New interviews for The Rosenwald Schools, March 2014 edition

Posted on March 28th, 2014 by

More lovely interviews for The Rosenwald Schools were filmed earlier this week in Washington D.C. First of the day was Stephanie Meeks, President of the National Trust for Historic Preservation. Ms. Meeks told us about the National Trust’s involvement in Rosenwald School rehabilitation projects across the South, and their goal of restoring 100 of the roughly 800 extant structures in honor of the 100th anniversary of Julius Rosenwald and Booker T. Washington’s school-building program.

Ms. Meeks said that when she initially learned about the tri-fold funding structure of the original Rosenwald Schools, she was “astounded” that the often impoverished local African American residents were expected and able to raise a third of the money necessary to build each school in the program. This matching grant strategy amplified the effect of Rosenwald’s philanthropy dollar for dollar, but it also helped community members get emotionally invested and protective of their community’s new school. Meeks sees a parallel to this in her own experience with Rosenwald School rehabilitation projects of today:

In many ways that same model is being replicated today in the rehabilitation of the Rosenwald Schools. The National Trust is working to provide technical assistance to communities as well as grant funding that we’ve been able to accrue from other philanthropists. And the communities, the students and graduates themselves, are perpetuating this virtuous circle by reaching into their own pockets, putting money forward to help with the rehabilitation costs of some of these buildings. They understand that the preservation and the restoration of the Rosenwald schools is a way of keeping this story alive and continuing to contribute to the community.


Aviva Kempner and Edwin B. Henderson, II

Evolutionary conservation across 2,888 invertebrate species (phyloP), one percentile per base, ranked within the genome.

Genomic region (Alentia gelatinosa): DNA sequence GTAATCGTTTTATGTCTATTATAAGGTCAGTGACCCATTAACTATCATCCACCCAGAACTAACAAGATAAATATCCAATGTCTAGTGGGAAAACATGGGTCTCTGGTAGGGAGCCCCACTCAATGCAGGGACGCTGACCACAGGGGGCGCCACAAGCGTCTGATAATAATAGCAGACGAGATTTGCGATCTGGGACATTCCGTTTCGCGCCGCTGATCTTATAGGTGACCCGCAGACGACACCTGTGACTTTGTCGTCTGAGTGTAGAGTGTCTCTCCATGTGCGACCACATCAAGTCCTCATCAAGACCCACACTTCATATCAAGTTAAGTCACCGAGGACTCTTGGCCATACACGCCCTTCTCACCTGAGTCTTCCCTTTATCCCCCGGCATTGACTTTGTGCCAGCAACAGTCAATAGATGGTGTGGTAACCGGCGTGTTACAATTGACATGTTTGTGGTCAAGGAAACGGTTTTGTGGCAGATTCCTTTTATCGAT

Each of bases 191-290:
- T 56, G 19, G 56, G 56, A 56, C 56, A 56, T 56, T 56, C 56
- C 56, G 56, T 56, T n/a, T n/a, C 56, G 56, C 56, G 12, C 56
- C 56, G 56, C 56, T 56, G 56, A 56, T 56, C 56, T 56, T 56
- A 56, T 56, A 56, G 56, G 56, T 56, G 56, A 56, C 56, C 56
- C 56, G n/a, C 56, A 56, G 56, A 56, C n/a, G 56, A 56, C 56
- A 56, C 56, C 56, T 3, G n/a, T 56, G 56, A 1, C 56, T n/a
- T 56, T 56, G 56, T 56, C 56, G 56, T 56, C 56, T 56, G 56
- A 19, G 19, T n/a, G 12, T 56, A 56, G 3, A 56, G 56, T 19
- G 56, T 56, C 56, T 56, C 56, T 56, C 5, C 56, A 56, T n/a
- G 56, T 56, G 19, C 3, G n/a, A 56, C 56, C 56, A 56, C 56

Photo credit: The Ciesla Foundation, March 25, 2014

Next up was Edwin B. Henderson, II, who we met at a panel discussion last month. Mr. Henderson is a historical preservationist living in Falls Church, Virginia. His mission is to preserve the legacy of his grandfather (with whom he shares his name), an early 20th century educator who established the first black athletic league in the District of Columbia. Dr. E.B. Henderson is known for his work in physical education, but as his grandson explained to us, he always had a broader scope for African American achievement:

My grandfather, Dr. E.B. Henderson, his philosophy was that, given equal access for African Americans to physical training and fundamentals of the sports, that they would be equal or superior to their white counterparts. [He] used physical education and athletics as a tool, not in and of itself, but as a way to send qualified African Americans to Northern colleges and debunk the myth of racial inferiority.

E.B. Henderson taught students like Robert Weaver (who went on to become the first African American to serve on a presidential cabinet) and his basketball program in Washington D.C. produced such luminaries as Elgin Baylor, Dave Bing and John Thompson. Henderson’s work was given a boost in 1912 when the Julius Rosenwald-funded 12th Street YMCA opened in the U Street area of Washington, providing a basketball court to a community that was severely lacking in recreational spaces. Having failed to convince the public schools to invest in large gymnasiums for young ballplayers, Dr. Henderson was extremely grateful when the Rosenwald Y was constructed.